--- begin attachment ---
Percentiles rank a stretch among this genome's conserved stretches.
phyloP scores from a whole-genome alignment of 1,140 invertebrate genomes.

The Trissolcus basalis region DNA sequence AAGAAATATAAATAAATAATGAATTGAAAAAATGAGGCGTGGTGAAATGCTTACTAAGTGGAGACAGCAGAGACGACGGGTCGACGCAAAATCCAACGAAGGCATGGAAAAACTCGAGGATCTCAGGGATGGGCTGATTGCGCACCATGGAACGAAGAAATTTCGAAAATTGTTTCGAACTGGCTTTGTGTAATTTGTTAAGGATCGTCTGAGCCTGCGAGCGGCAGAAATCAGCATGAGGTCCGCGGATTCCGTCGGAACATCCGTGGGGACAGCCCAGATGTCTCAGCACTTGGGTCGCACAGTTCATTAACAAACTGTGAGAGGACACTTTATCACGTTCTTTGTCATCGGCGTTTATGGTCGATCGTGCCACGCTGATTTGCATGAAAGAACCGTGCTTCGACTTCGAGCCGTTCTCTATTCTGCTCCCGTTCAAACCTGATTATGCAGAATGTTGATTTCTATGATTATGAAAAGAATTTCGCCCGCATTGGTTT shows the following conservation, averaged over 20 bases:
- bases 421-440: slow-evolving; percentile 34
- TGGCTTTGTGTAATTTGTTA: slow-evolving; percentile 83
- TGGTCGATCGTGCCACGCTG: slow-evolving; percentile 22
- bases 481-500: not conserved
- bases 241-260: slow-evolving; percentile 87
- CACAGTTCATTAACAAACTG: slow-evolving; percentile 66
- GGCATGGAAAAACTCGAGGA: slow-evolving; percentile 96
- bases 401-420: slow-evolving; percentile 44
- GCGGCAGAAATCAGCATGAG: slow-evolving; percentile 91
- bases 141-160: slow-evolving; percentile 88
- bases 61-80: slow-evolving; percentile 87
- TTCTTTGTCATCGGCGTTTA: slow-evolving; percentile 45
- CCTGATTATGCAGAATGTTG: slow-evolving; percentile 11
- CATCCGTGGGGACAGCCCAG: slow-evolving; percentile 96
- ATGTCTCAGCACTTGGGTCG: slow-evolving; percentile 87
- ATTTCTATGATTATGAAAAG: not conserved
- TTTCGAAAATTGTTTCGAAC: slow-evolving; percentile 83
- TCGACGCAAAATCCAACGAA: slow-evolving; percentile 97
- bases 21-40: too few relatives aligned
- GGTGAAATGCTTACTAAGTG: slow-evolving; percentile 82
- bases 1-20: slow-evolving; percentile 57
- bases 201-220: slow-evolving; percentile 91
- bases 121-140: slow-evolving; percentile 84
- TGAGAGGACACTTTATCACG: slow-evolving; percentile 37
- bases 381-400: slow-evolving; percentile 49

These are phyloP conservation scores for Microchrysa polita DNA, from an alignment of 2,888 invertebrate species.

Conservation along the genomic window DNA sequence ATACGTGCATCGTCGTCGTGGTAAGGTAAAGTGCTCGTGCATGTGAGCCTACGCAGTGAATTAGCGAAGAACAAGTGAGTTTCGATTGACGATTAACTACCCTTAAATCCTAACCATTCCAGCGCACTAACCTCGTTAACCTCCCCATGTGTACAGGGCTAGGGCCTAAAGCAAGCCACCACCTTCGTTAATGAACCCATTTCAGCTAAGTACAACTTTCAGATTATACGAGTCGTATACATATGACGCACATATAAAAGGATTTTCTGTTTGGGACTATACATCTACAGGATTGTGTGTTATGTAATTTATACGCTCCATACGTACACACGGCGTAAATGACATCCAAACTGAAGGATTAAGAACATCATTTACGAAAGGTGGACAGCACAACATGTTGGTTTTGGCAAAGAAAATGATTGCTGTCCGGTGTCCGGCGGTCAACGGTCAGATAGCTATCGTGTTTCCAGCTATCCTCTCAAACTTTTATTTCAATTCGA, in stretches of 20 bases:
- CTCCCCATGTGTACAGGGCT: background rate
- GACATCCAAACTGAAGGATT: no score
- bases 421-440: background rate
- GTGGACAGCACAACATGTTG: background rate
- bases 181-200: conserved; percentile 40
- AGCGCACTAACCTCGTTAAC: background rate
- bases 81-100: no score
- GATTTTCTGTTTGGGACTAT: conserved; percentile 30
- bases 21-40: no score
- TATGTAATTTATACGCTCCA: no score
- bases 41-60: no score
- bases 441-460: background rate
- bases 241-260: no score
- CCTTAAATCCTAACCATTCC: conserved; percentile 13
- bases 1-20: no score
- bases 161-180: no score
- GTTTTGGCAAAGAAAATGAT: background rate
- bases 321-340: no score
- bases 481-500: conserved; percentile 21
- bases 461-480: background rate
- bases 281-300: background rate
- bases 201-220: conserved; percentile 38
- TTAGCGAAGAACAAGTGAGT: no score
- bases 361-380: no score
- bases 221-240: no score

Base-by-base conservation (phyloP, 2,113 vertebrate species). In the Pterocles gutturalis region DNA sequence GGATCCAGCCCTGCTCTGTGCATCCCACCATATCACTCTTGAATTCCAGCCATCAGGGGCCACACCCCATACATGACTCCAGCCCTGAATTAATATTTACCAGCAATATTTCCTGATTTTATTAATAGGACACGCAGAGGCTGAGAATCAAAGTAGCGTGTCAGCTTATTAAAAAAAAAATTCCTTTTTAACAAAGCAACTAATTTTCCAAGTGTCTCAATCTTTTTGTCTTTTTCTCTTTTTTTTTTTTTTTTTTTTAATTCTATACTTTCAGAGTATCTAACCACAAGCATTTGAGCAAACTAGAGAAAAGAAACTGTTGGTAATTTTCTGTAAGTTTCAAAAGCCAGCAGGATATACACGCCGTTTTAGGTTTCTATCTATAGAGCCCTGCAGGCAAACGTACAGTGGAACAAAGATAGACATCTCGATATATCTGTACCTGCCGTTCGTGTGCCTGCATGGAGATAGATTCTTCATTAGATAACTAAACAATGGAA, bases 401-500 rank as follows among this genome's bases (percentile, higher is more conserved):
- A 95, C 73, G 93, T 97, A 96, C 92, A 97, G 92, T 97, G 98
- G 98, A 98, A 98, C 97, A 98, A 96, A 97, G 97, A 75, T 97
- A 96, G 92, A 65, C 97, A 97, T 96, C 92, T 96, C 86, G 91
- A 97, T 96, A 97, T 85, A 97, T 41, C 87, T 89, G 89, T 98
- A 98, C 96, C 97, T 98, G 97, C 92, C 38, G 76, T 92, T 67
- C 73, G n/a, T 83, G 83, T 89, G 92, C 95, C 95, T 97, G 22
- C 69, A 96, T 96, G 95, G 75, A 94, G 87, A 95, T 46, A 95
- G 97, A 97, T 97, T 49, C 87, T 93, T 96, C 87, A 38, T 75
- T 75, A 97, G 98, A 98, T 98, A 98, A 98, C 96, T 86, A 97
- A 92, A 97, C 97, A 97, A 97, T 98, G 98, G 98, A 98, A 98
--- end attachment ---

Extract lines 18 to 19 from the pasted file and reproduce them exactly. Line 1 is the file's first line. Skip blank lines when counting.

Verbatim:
- ATGTCTCAGCACTTGGGTCG: slow-evolving; percentile 87
- ATTTCTATGATTATGAAAAG: not conserved